Cage, aviary or bird room?
Your cockatiel needs a home which offers peace and protection. Most often this home is the cage. A cage is a place where your cockatiel may eat, sleep or just retreat to have some own peace if it feels like it.
An aviary and two-floor breeding cage.
According to Finnish recommendations, a cockatiel needs a cage that has the surface minimum of 0,75 m². Each cockatiel added to the flock makes a 0,10 m² add to the cage surface size demand. The shortest wall width is minimum of 55 cm (= ~22 inches), and the height of the cage should be at least 80 cm (31,5 inches). But the bigger, the better. Buy the largest you can afford.
Cages meant for larger parrots have too wide bar spaces. Cockatiels might get their head stuck between the bars so you must be careful not to choose a cage meant for larger parrots. A suitable bar distance is about 15-20 mm (0,60-0,79 inches).
You can count the surface measurements by multiplicating the width (depth) and length – the measurements of two walls standing next to each other.
So if your cage is 80 cm high, 65 cm deep and 97 cm long you can count the surface in following way:
0,65 x 0,97 = 0,63 m².
Since the suitable surface would be 0,75m², this cage would be too small even for one cockatiel.
Due to hygiene reasons, the floor should not be barred. At least some of the cage wall bars must be in a horizontal position so that the cockatiel can climb more easily.
The best shape is a cube or cuboid. The cage should not be round since it can make the bird more nervous and since the bar distance gets thinner towards the cage ceiling the cockatiel’s toes or nails might get stuck.
You can use old newspapers or wood chips as bedding. The papers should be old enough – about a couple of weeks – so that the ink has dried and evaporated well in case the cockatiel would start to chew on the papers. Wood chips and linen bedding are very handy and also look esthetical, but you still must remember to clean it regularly to avoid any growth of bacteria.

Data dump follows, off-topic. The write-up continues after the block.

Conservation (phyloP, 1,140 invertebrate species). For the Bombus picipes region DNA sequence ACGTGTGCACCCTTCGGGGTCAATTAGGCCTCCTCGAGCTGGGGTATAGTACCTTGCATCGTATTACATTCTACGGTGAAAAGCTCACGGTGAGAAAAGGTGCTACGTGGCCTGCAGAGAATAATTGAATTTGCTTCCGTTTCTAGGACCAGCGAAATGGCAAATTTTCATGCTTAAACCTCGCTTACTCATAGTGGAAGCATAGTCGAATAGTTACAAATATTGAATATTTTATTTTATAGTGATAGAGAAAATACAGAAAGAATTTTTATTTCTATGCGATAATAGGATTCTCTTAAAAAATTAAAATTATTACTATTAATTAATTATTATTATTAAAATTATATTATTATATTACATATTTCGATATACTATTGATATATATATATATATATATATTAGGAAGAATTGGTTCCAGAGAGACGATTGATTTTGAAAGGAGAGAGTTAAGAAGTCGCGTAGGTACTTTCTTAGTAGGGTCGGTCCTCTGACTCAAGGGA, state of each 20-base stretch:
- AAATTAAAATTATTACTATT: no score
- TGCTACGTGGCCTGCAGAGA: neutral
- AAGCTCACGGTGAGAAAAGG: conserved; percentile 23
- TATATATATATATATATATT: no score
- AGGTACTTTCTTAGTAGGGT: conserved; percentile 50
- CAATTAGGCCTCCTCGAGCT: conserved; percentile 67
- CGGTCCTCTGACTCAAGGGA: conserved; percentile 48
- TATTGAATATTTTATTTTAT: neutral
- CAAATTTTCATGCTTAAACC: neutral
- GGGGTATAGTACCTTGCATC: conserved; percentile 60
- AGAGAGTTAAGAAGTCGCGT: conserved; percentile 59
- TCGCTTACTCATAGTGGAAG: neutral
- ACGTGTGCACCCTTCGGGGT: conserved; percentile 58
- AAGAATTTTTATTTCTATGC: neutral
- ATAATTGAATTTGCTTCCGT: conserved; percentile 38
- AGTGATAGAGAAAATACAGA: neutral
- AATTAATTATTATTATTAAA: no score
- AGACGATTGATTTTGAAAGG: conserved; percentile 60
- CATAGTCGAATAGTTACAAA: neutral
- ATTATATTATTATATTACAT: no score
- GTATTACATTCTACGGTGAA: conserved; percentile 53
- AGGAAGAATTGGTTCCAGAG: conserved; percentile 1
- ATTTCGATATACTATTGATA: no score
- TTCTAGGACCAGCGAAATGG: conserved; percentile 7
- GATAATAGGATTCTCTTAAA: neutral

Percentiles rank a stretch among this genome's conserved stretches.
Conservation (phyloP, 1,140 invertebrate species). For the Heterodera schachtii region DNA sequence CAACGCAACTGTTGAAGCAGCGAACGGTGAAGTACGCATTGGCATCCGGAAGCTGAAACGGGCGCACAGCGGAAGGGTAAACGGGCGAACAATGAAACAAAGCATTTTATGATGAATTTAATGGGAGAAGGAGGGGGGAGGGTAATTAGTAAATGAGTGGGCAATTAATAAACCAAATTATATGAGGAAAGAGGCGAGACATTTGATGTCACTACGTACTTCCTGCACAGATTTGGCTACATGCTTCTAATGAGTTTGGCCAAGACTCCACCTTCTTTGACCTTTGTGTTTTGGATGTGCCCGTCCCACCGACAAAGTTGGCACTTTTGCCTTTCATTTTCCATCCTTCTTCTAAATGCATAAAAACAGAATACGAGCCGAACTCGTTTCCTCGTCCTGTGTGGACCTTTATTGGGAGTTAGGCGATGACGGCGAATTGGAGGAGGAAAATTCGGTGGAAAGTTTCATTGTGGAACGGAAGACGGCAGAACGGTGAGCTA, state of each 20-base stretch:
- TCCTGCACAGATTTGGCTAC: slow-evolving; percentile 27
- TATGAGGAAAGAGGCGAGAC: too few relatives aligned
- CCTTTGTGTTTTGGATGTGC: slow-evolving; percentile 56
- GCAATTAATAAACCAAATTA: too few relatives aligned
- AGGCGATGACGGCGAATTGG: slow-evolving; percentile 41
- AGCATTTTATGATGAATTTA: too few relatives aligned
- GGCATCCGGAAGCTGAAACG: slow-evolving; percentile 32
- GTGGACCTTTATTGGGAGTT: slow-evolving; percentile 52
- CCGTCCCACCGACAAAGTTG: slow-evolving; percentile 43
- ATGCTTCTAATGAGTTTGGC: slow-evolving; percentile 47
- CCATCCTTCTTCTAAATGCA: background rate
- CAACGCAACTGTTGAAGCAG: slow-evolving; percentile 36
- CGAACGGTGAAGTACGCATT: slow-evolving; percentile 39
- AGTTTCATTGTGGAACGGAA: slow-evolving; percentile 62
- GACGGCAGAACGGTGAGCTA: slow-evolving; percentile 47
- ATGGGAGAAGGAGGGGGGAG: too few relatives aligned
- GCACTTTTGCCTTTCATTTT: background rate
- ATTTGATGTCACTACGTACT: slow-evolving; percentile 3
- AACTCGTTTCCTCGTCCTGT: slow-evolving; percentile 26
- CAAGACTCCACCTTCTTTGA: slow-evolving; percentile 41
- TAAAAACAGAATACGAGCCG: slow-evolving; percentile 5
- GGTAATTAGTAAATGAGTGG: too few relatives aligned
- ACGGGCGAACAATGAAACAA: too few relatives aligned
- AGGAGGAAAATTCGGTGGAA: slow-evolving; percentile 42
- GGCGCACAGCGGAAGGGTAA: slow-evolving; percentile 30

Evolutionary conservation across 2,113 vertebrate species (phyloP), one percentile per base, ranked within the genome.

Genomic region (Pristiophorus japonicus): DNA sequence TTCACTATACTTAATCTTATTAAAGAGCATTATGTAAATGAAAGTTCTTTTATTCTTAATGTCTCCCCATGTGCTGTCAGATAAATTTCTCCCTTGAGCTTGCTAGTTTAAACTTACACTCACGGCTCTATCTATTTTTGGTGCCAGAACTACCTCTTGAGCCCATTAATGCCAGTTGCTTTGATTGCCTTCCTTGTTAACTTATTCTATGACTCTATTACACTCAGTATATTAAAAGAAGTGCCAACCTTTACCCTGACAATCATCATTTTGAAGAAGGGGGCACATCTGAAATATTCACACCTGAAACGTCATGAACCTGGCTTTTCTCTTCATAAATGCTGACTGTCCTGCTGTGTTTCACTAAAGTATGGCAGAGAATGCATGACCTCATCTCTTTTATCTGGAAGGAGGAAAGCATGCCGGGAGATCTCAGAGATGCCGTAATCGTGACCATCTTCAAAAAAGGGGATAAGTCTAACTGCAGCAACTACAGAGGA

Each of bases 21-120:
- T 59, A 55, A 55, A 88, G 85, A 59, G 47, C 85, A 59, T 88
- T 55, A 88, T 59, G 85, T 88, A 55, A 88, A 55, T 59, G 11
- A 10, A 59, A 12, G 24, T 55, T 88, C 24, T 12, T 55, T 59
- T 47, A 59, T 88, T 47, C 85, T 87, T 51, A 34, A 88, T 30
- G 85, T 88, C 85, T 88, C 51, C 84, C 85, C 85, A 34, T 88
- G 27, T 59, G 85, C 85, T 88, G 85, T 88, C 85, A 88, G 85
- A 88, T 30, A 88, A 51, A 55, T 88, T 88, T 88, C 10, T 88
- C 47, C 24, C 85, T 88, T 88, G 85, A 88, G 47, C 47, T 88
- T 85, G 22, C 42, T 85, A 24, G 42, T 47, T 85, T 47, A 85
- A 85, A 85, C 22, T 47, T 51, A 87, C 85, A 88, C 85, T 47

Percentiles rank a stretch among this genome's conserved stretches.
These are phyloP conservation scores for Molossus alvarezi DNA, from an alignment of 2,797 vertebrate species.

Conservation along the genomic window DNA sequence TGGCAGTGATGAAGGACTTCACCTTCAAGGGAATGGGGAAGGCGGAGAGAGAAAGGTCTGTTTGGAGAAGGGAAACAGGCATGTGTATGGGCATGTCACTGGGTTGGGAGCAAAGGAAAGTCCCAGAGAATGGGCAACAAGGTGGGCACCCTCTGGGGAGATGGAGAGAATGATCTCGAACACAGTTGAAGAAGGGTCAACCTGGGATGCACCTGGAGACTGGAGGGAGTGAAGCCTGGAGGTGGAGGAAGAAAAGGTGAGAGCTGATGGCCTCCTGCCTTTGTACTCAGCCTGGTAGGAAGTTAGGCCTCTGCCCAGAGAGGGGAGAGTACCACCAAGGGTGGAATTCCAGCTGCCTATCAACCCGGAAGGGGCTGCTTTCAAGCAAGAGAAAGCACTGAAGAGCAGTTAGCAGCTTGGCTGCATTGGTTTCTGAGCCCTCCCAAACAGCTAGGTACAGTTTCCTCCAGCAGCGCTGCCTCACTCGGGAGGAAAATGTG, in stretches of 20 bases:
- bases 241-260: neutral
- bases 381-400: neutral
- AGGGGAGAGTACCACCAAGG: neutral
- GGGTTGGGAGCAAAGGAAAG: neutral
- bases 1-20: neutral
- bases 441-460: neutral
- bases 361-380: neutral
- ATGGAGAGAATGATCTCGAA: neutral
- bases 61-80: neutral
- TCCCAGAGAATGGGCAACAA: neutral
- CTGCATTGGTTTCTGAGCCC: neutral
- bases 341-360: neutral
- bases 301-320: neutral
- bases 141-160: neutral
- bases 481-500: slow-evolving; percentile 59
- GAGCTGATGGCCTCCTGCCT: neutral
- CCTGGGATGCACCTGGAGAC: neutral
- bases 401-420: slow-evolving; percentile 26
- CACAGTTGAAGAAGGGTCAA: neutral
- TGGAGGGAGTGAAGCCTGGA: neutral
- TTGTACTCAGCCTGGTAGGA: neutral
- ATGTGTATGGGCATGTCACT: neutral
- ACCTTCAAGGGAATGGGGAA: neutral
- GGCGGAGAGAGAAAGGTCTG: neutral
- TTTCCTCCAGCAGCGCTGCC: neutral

Placement of the cockatiel cage
This cage is used only as a temporary cage or traveling cage and is not suitable as a permanent cage of your cockatiel.
The best place for a cockatiel cage is the kind of room where people visit often but which isn’t in the center of your party life. If you decide to place the cage in the living room make sure that your bird has the sleeping peace; you just can’t let your TV yell all night long. Then again, if you place the cage in a visitor room or some other room where you won’t often visit or spend the time, you will miss many interesting activities of your birds. The more contact you have with your cockatiels, the better they stay tame.
The cage should be in a well-enlighted place but not in direct sunlight. Room corners are usually a good option. Don’t place the cage right next to your bed since this may predispose you to get allergic to bird dust particles. The kitchen is probably the worst solution since there are many severe dangers like the stove and the kitchen sink. And what you should know is that if overheated, Teflon produces poisonous gasses that are fatal to parrots.
Parrots enjoy of sitting as high as possible, and the cage should be placed so that the birds get at least to the level of your eyes – and higher, if possible. Putting the cage quite high is also a way to prevent other animals or younger kids reaching the parrot cage.
Cockatiels are fine with the same temperatures that we humans enjoy, too. They also adapt very well to higher or lower temperatures, and they can even tolerate little moments of frost if they are kept away from rain, wind, and draft. But if the temperature changes too fast it may cause problems. And, if your bird gets ill it uses part of its energy keeping the body heated and thus, keeping the temperature higher you can help the bird to spend the energy on more important things.
Building a cockatiel cage
Factory-made cages are often expensive and too small. The owner wins in price a lot by building the cage by him/herself. Building a cage isn’t actually as hard as it may sound – even I I can do it! 😉 It is often enough if you know how to choose the material and how to use a hammer and screwdriver. A small factory-made cage often costs more than the self-made aviary. A good side of a self-made cage is also the variety of options. You get to create the cage exactly for your needs, fitting the plan of your house or flat. You get to decide the shape, where to put the doors and you can build it all to suit your views.
At its simplest, the cage can be created by screwing the edge of the net between two wooden lists and thereby forming a wall. Separatable walls are useful also because the cage is easier to disassemble and clean up.
When starting to build a cage, you must consider which materials to use. When choosing a proper metal net, avoid zinc and chrome. Especially zinc might be poisonous. Zinc can be used only if it’s electroplated. But hot-dip galvanized will release too much zinc and it may lead to poisoning.